Author Topic: getting started with vanguard?  (Read 13404 times)

mindaugas

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getting started with vanguard?
« on: August 09, 2012, 12:18:33 PM »
I was wondering if anyone had some basic getting started guides for vanguard? Is it as simple as starting an IRA or are there recommendation for investing in certain funds, etc?

JohnGalt

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Re: getting started with vanguard?
« Reply #1 on: August 09, 2012, 12:20:09 PM »
I was wondering if anyone had some basic getting started guides for vanguard? Is it as simple as starting an IRA or are there recommendation for investing in certain funds, etc?

What are your goals?

mindaugas

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Re: getting started with vanguard?
« Reply #2 on: August 09, 2012, 12:43:39 PM »
I was wondering if anyone had some basic getting started guides for vanguard? Is it as simple as starting an IRA or are there recommendation for investing in certain funds, etc?

What are your goals?

Retire sometime in the future. :P

I just want to start a retirement plan. I just started with a new company that is offering a 401k, before that I had nothing and still do not. I want to have something on my own that I can contribute to and control. I would also like to get into investing and start making some money, that's easy right? I mean that's why everyone is doing it? jk ... I know this can be complicated which is why I'm looking for a place to start and then I can go from there.

JohnGalt

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Re: getting started with vanguard?
« Reply #3 on: August 09, 2012, 01:00:10 PM »
Since it sounds like you'll be starting from scratch with this account.  Vanguard has great options - but you still need to know what kind of investor you want to be before selecting what funds/etfs to buy.  I would recommend that you spend some time researching different asset allocation strategies and decide one what you're comfortable with before taking the plunge. 

You could start be reading through some of the posts in the Investor Alley section on this forum for ideas - but will probably find more in depth discussions elsewhere like on the bogleheads or early-retirement forums.  You might also google couch potato investing and the permanent portfolio for other ideas.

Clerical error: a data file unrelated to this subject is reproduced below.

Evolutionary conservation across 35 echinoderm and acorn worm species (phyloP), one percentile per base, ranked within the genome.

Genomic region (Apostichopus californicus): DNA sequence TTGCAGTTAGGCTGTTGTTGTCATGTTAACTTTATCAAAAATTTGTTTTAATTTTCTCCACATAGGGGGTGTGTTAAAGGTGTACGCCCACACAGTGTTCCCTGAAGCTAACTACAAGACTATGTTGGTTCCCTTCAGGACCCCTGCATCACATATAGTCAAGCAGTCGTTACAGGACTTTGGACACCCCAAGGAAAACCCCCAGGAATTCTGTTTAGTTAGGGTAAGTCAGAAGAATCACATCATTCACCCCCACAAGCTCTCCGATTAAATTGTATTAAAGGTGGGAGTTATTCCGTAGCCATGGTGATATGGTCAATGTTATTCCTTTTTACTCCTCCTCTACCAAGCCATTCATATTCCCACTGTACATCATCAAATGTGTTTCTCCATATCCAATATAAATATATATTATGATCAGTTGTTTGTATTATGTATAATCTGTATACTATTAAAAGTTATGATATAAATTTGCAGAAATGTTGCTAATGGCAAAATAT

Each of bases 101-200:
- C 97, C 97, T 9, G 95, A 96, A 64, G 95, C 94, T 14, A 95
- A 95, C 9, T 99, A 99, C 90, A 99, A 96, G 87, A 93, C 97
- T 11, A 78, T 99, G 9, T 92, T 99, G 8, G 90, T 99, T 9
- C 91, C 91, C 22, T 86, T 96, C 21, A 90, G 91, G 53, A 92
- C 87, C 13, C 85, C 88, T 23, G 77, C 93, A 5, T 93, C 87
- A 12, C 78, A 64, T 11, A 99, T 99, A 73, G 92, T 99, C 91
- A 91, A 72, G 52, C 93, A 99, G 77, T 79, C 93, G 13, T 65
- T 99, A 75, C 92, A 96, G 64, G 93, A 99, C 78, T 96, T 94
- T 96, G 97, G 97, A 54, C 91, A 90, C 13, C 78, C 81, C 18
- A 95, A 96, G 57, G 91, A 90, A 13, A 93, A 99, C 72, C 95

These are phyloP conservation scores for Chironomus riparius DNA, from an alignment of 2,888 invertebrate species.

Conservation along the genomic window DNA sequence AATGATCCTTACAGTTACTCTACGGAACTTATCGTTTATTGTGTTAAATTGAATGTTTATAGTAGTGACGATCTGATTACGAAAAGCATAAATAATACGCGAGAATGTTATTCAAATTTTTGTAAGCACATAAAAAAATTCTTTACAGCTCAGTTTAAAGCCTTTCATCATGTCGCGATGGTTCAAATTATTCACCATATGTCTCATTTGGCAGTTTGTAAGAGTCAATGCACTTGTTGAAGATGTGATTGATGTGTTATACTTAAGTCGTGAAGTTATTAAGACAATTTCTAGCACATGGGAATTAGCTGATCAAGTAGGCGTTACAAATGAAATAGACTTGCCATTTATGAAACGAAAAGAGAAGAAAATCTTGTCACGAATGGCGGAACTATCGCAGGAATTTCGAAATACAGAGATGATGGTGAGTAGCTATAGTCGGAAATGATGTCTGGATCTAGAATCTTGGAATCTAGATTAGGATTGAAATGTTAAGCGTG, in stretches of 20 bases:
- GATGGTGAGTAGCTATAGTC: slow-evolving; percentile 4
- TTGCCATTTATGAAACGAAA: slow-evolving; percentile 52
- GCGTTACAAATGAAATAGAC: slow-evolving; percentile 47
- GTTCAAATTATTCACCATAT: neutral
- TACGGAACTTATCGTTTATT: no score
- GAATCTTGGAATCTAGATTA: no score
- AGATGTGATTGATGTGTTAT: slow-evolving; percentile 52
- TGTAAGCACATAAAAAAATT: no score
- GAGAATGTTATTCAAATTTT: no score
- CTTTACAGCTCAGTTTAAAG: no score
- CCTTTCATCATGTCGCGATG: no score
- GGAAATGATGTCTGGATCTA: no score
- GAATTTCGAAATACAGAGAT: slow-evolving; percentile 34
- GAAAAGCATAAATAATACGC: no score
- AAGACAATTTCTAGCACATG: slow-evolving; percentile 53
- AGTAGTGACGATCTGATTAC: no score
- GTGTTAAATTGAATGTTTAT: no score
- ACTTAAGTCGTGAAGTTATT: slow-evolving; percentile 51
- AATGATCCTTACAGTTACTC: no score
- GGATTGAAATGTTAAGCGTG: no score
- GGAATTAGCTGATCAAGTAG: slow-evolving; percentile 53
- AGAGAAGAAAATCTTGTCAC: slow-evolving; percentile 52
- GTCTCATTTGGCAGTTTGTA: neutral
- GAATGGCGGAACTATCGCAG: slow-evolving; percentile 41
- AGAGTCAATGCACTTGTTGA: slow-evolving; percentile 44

If you don't want to do any research - you may be best off just going with something like a target date retirement fund.  However - even with that, I would recommend you at least read the prospectus before buying into one. 

tannybrown

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Re: getting started with vanguard?
« Reply #4 on: August 09, 2012, 01:46:12 PM »
One thing to consider with Vanguard is that typically you need a minimum of $3k to open a mutual fund.  If you're just starting out, that may be available to you from day 1...I'd call to see if there is any other option.

If there is an option, I'd suggest a balanced fund or total market fund, to get you some quick and dirty diversification until your balances get large enough to spread out among various funds.

MoneyMilks

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Re: getting started with vanguard?
« Reply #5 on: July 05, 2017, 08:35:30 PM »
Hello Mustachians!  I am new here, and trying to get started on my Mustachian journey.  I started to open up a Vanguard account only to find out that $3K is the minimum for the Total Market fund everyone is talking about.  I currently have a Roth and a Rollover IRA from Fidelity.  Should I just open an investment account with them, or will I be running into the same minimum investment requirement, too? 

My goal is to start saving for my first house in the near future, and I was planning on putting $300 a month towards the account to start.

Thanks!

mindaugas

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Re: getting started with vanguard?
« Reply #6 on: July 06, 2017, 08:07:32 AM »